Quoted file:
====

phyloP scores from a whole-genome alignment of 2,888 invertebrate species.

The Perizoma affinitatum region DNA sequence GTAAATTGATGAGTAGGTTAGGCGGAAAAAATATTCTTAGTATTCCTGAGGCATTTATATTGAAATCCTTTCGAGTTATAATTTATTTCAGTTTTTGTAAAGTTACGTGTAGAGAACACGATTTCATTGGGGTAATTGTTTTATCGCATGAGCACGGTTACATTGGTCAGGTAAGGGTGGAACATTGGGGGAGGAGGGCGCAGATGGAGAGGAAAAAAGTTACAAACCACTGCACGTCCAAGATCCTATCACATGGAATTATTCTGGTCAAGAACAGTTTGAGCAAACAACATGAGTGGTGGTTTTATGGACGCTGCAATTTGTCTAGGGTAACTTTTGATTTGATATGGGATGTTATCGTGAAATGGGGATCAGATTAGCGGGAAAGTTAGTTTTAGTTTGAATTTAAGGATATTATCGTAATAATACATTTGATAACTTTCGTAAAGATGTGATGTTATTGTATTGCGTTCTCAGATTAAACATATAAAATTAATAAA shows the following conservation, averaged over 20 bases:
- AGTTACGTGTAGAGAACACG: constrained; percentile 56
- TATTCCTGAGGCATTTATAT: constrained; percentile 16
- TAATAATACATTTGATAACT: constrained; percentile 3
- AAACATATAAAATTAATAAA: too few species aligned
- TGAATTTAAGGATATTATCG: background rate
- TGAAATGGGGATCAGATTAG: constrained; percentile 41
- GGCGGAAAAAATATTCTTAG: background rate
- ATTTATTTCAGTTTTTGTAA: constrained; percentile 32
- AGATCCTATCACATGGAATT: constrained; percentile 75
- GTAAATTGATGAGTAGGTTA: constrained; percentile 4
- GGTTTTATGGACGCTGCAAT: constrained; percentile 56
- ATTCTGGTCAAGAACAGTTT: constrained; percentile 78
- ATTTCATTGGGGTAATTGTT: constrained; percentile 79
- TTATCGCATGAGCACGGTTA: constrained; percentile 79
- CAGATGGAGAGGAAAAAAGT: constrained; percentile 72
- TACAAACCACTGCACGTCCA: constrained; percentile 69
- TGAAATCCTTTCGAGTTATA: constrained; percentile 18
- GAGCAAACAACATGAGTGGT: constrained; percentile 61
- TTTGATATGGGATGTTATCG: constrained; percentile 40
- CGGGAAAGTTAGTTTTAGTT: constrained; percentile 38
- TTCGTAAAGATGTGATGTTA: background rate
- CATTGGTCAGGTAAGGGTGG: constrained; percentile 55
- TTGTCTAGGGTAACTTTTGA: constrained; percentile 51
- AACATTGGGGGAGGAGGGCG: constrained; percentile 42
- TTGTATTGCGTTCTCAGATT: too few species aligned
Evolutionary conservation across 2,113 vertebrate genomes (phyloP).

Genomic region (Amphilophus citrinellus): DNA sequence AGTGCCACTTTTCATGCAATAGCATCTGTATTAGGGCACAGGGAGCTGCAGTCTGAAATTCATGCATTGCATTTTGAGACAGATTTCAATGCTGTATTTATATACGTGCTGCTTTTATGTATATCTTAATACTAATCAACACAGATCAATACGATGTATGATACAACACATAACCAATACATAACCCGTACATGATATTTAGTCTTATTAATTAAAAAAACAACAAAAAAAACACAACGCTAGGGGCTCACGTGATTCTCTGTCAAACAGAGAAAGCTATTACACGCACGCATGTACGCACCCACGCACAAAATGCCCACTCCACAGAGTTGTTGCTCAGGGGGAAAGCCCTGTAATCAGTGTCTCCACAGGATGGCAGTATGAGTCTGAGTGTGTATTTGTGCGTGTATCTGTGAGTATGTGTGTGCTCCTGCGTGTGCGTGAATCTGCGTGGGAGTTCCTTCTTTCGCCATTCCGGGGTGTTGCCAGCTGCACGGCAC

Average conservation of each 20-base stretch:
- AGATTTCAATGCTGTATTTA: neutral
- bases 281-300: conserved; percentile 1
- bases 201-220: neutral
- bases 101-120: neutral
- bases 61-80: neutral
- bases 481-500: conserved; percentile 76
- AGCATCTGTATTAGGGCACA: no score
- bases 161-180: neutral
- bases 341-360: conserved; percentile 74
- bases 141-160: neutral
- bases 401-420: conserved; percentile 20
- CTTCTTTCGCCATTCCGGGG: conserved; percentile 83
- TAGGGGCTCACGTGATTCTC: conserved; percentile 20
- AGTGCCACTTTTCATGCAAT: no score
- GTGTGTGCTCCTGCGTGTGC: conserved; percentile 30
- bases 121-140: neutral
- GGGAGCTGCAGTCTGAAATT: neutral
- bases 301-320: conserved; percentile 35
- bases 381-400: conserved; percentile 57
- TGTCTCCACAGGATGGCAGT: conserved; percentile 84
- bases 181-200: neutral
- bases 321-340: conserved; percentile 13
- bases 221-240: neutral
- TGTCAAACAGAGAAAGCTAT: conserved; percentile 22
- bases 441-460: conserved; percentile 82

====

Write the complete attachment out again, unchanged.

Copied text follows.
phyloP scores from a whole-genome alignment of 2,888 invertebrate species.

The Perizoma affinitatum region DNA sequence GTAAATTGATGAGTAGGTTAGGCGGAAAAAATATTCTTAGTATTCCTGAGGCATTTATATTGAAATCCTTTCGAGTTATAATTTATTTCAGTTTTTGTAAAGTTACGTGTAGAGAACACGATTTCATTGGGGTAATTGTTTTATCGCATGAGCACGGTTACATTGGTCAGGTAAGGGTGGAACATTGGGGGAGGAGGGCGCAGATGGAGAGGAAAAAAGTTACAAACCACTGCACGTCCAAGATCCTATCACATGGAATTATTCTGGTCAAGAACAGTTTGAGCAAACAACATGAGTGGTGGTTTTATGGACGCTGCAATTTGTCTAGGGTAACTTTTGATTTGATATGGGATGTTATCGTGAAATGGGGATCAGATTAGCGGGAAAGTTAGTTTTAGTTTGAATTTAAGGATATTATCGTAATAATACATTTGATAACTTTCGTAAAGATGTGATGTTATTGTATTGCGTTCTCAGATTAAACATATAAAATTAATAAA shows the following conservation, averaged over 20 bases:
- AGTTACGTGTAGAGAACACG: constrained; percentile 56
- TATTCCTGAGGCATTTATAT: constrained; percentile 16
- TAATAATACATTTGATAACT: constrained; percentile 3
- AAACATATAAAATTAATAAA: too few species aligned
- TGAATTTAAGGATATTATCG: background rate
- TGAAATGGGGATCAGATTAG: constrained; percentile 41
- GGCGGAAAAAATATTCTTAG: background rate
- ATTTATTTCAGTTTTTGTAA: constrained; percentile 32
- AGATCCTATCACATGGAATT: constrained; percentile 75
- GTAAATTGATGAGTAGGTTA: constrained; percentile 4
- GGTTTTATGGACGCTGCAAT: constrained; percentile 56
- ATTCTGGTCAAGAACAGTTT: constrained; percentile 78
- ATTTCATTGGGGTAATTGTT: constrained; percentile 79
- TTATCGCATGAGCACGGTTA: constrained; percentile 79
- CAGATGGAGAGGAAAAAAGT: constrained; percentile 72
- TACAAACCACTGCACGTCCA: constrained; percentile 69
- TGAAATCCTTTCGAGTTATA: constrained; percentile 18
- GAGCAAACAACATGAGTGGT: constrained; percentile 61
- TTTGATATGGGATGTTATCG: constrained; percentile 40
- CGGGAAAGTTAGTTTTAGTT: constrained; percentile 38
- TTCGTAAAGATGTGATGTTA: background rate
- CATTGGTCAGGTAAGGGTGG: constrained; percentile 55
- TTGTCTAGGGTAACTTTTGA: constrained; percentile 51
- AACATTGGGGGAGGAGGGCG: constrained; percentile 42
- TTGTATTGCGTTCTCAGATT: too few species aligned
Evolutionary conservation across 2,113 vertebrate genomes (phyloP).

Genomic region (Amphilophus citrinellus): DNA sequence AGTGCCACTTTTCATGCAATAGCATCTGTATTAGGGCACAGGGAGCTGCAGTCTGAAATTCATGCATTGCATTTTGAGACAGATTTCAATGCTGTATTTATATACGTGCTGCTTTTATGTATATCTTAATACTAATCAACACAGATCAATACGATGTATGATACAACACATAACCAATACATAACCCGTACATGATATTTAGTCTTATTAATTAAAAAAACAACAAAAAAAACACAACGCTAGGGGCTCACGTGATTCTCTGTCAAACAGAGAAAGCTATTACACGCACGCATGTACGCACCCACGCACAAAATGCCCACTCCACAGAGTTGTTGCTCAGGGGGAAAGCCCTGTAATCAGTGTCTCCACAGGATGGCAGTATGAGTCTGAGTGTGTATTTGTGCGTGTATCTGTGAGTATGTGTGTGCTCCTGCGTGTGCGTGAATCTGCGTGGGAGTTCCTTCTTTCGCCATTCCGGGGTGTTGCCAGCTGCACGGCAC

Average conservation of each 20-base stretch:
- AGATTTCAATGCTGTATTTA: neutral
- bases 281-300: conserved; percentile 1
- bases 201-220: neutral
- bases 101-120: neutral
- bases 61-80: neutral
- bases 481-500: conserved; percentile 76
- AGCATCTGTATTAGGGCACA: no score
- bases 161-180: neutral
- bases 341-360: conserved; percentile 74
- bases 141-160: neutral
- bases 401-420: conserved; percentile 20
- CTTCTTTCGCCATTCCGGGG: conserved; percentile 83
- TAGGGGCTCACGTGATTCTC: conserved; percentile 20
- AGTGCCACTTTTCATGCAAT: no score
- GTGTGTGCTCCTGCGTGTGC: conserved; percentile 30
- bases 121-140: neutral
- GGGAGCTGCAGTCTGAAATT: neutral
- bases 301-320: conserved; percentile 35
- bases 381-400: conserved; percentile 57
- TGTCTCCACAGGATGGCAGT: conserved; percentile 84
- bases 181-200: neutral
- bases 321-340: conserved; percentile 13
- bases 221-240: neutral
- TGTCAAACAGAGAAAGCTAT: conserved; percentile 22
- bases 441-460: conserved; percentile 82